Commissioner Behnam emphasized that the preamble makes it clear that the Commission is not asking DCMs to do anything different than what they do. If that’s the case, argued Behnam, what is the point of the proposal. He stated that he believes the rules could be too broad in terms and too vague in their interpretation and that this lack of clarity could lead to government overreach.
The Commission voted to approve the Notice of Proposed Rulemaking on a 4-1 vote, with Behnam dissenting
The Commission voted to withdraw Reg AT on a 3-2 vote, with Behnam and Berkovitz dissenting.
Final Rule: Post-Trade Name Give-Up on Swap Execution Facilities
- Dorothy d. DeWitt, DMO
- Vincent A. McGonagle, DMO
- Israel J. Goodman, DMO
- Aleko Stamoulis, DMO
- Roger Smith, DMO
DeWitt presented the Commission’s Final Rule on Post-Trade Name Give-Up on Swap Execution Facilities (“Name Give-up”). DeWitt began by explaining the pre-Dodd Frank origins of Name Give-Up noting that at the time, many firms trading in the OTC markets needed to know their counterparties’ identities to manage certain risks. She noted that given the advent of central clearing, many market participants have questioned the need for Name Give-Up and that many of these parties have focused on the issue of potential information leakage for those trades intended to be cleared. DeWitt then explained that the Commission’s final rule would prohibit Name Give-up for swaps executed, pre-arranged, or pre-negotiated anonymously on or pursuant to the rules of a SEF and intended to be cleared.
Stamoulis then explained the technical modifications to Part 37 of the CFTC regulations in accordance with the final rule, including two key modifications to the original NPRM. First, he noted the final regulation was revised to clarify that the ban applies to swaps that are pre-arranged or pre-negotiated anonymously, and second, that there is a limited exception for certain package transactions. In terms of implementation, Stamoulis explained the implementation schedule as follows: (1) the compliance deadline for swaps subject to the trade execution requirement under Section 2(h)(8) of the CEA is November 1, 2020; and (2) the compliance deadline for swaps not subject to the trade execution requirement is July 5, 2021.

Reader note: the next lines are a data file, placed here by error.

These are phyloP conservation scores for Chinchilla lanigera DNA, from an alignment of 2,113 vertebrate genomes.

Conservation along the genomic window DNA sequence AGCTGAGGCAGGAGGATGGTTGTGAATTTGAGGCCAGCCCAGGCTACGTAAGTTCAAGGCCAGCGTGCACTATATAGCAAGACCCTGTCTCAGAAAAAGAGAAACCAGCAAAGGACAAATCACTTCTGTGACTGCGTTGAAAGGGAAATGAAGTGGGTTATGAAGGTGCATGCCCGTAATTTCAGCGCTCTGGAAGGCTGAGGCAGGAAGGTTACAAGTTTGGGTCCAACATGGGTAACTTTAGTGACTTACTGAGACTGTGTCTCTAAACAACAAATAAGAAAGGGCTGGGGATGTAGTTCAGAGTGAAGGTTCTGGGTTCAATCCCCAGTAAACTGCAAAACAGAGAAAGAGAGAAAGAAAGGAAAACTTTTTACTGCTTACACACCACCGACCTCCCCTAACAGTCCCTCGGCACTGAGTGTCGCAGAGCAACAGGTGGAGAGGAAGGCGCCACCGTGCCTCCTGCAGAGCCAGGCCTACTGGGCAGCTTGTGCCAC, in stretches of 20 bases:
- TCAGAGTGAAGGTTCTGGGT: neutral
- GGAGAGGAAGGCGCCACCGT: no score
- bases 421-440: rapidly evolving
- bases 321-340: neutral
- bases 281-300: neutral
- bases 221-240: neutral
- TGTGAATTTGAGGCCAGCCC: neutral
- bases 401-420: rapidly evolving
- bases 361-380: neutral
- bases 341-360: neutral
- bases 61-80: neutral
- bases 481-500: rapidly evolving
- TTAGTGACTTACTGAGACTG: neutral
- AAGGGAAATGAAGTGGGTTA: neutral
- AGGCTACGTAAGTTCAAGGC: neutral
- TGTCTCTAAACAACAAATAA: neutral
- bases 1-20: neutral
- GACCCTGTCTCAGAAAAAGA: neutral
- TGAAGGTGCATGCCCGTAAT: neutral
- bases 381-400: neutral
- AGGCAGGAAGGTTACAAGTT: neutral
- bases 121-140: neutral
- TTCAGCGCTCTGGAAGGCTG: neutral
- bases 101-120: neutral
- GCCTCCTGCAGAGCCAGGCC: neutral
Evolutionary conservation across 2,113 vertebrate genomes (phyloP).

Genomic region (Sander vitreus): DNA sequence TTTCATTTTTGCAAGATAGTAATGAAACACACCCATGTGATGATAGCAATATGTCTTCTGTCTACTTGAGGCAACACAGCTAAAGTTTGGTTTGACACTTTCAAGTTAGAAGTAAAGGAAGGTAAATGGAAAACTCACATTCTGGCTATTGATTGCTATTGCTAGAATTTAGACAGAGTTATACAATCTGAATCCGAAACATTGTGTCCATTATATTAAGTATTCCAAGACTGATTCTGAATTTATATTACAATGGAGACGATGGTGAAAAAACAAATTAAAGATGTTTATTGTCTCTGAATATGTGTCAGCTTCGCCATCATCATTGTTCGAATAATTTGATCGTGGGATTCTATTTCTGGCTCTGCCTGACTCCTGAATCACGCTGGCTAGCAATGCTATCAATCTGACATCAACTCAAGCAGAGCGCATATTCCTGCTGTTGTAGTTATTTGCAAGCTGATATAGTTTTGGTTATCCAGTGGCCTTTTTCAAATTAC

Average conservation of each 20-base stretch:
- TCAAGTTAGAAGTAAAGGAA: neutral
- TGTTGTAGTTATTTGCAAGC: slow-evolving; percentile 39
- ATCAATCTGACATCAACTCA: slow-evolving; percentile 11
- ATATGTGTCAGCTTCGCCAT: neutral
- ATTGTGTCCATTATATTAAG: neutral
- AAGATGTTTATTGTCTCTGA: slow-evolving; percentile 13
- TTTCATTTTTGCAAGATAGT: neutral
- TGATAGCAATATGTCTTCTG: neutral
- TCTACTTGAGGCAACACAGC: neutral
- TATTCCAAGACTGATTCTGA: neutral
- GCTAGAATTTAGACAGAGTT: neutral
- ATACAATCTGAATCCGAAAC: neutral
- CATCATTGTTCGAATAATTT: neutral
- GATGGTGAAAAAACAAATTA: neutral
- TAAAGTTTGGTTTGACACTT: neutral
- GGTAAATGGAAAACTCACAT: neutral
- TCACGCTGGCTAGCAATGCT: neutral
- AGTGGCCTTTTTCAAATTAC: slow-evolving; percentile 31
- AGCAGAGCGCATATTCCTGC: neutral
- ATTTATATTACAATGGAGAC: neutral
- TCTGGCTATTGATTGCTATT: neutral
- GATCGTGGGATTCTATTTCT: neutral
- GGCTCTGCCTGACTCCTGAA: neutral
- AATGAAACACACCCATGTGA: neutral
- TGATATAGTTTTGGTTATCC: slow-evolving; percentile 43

Chairman Tarbert stated that it is a fundamental principle of exchange trading that a buyer and seller have no reason to know, and in fact do not know, each other’s identities. He emphasized that this proposal levels the playing field for counterparties, and studies show that anonymity not only creates fairer markets but could increase liquidity and competition.
Commissioner Quintenz stated that while he will vote in favor of the final rule, he has still holds some concerns. He noted that he is supporting the final rule because it adopts an important exception from the prohibition, as well as an incremental approach that will give the Commission and market participants time to transition into compliance, observe the impact of the final Rule, and make adjustments in the future, if necessary.